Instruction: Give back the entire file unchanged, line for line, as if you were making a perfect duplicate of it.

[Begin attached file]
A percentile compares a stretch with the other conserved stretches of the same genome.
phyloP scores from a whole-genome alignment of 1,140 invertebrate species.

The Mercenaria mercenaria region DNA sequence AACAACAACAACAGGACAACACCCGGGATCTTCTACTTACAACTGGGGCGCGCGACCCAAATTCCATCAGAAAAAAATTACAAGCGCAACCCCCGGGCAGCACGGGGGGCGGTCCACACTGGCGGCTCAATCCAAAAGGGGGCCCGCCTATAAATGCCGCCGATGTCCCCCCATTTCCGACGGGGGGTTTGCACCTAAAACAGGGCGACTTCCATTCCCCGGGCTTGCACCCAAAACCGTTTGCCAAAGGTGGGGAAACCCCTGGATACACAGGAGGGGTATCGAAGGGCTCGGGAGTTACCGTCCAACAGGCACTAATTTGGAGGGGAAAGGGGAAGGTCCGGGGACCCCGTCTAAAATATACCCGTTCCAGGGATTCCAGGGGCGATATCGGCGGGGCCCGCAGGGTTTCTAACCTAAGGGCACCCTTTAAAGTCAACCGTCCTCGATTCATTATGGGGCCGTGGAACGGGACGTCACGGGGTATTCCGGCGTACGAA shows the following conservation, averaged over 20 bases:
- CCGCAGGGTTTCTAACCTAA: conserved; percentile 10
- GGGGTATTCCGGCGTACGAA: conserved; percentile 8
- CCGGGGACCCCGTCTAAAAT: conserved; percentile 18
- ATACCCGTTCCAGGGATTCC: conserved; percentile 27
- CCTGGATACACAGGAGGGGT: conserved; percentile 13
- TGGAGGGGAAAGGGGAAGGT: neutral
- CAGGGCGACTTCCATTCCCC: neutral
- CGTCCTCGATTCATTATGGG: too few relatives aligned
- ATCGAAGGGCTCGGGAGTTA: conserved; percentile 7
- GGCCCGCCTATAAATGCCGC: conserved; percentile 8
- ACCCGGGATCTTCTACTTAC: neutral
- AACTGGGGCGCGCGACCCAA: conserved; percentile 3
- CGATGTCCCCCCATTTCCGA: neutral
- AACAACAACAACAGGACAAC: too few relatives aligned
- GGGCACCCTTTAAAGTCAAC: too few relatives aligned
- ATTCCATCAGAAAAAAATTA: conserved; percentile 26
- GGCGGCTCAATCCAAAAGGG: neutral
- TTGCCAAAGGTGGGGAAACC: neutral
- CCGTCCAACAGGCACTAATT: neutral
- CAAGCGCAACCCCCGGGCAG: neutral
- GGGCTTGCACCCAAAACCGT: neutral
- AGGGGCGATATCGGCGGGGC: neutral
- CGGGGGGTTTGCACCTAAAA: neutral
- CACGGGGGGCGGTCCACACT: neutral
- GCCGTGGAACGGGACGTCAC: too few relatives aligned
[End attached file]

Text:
A percentile compares a stretch with the other conserved stretches of the same genome.
phyloP scores from a whole-genome alignment of 1,140 invertebrate species.

The Mercenaria mercenaria region DNA sequence AACAACAACAACAGGACAACACCCGGGATCTTCTACTTACAACTGGGGCGCGCGACCCAAATTCCATCAGAAAAAAATTACAAGCGCAACCCCCGGGCAGCACGGGGGGCGGTCCACACTGGCGGCTCAATCCAAAAGGGGGCCCGCCTATAAATGCCGCCGATGTCCCCCCATTTCCGACGGGGGGTTTGCACCTAAAACAGGGCGACTTCCATTCCCCGGGCTTGCACCCAAAACCGTTTGCCAAAGGTGGGGAAACCCCTGGATACACAGGAGGGGTATCGAAGGGCTCGGGAGTTACCGTCCAACAGGCACTAATTTGGAGGGGAAAGGGGAAGGTCCGGGGACCCCGTCTAAAATATACCCGTTCCAGGGATTCCAGGGGCGATATCGGCGGGGCCCGCAGGGTTTCTAACCTAAGGGCACCCTTTAAAGTCAACCGTCCTCGATTCATTATGGGGCCGTGGAACGGGACGTCACGGGGTATTCCGGCGTACGAA shows the following conservation, averaged over 20 bases:
- CCGCAGGGTTTCTAACCTAA: conserved; percentile 10
- GGGGTATTCCGGCGTACGAA: conserved; percentile 8
- CCGGGGACCCCGTCTAAAAT: conserved; percentile 18
- ATACCCGTTCCAGGGATTCC: conserved; percentile 27
- CCTGGATACACAGGAGGGGT: conserved; percentile 13
- TGGAGGGGAAAGGGGAAGGT: neutral
- CAGGGCGACTTCCATTCCCC: neutral
- CGTCCTCGATTCATTATGGG: too few relatives aligned
- ATCGAAGGGCTCGGGAGTTA: conserved; percentile 7
- GGCCCGCCTATAAATGCCGC: conserved; percentile 8
- ACCCGGGATCTTCTACTTAC: neutral
- AACTGGGGCGCGCGACCCAA: conserved; percentile 3
- CGATGTCCCCCCATTTCCGA: neutral
- AACAACAACAACAGGACAAC: too few relatives aligned
- GGGCACCCTTTAAAGTCAAC: too few relatives aligned
- ATTCCATCAGAAAAAAATTA: conserved; percentile 26
- GGCGGCTCAATCCAAAAGGG: neutral
- TTGCCAAAGGTGGGGAAACC: neutral
- CCGTCCAACAGGCACTAATT: neutral
- CAAGCGCAACCCCCGGGCAG: neutral
- GGGCTTGCACCCAAAACCGT: neutral
- AGGGGCGATATCGGCGGGGC: neutral
- CGGGGGGTTTGCACCTAAAA: neutral
- CACGGGGGGCGGTCCACACT: neutral
- GCCGTGGAACGGGACGTCAC: too few relatives aligned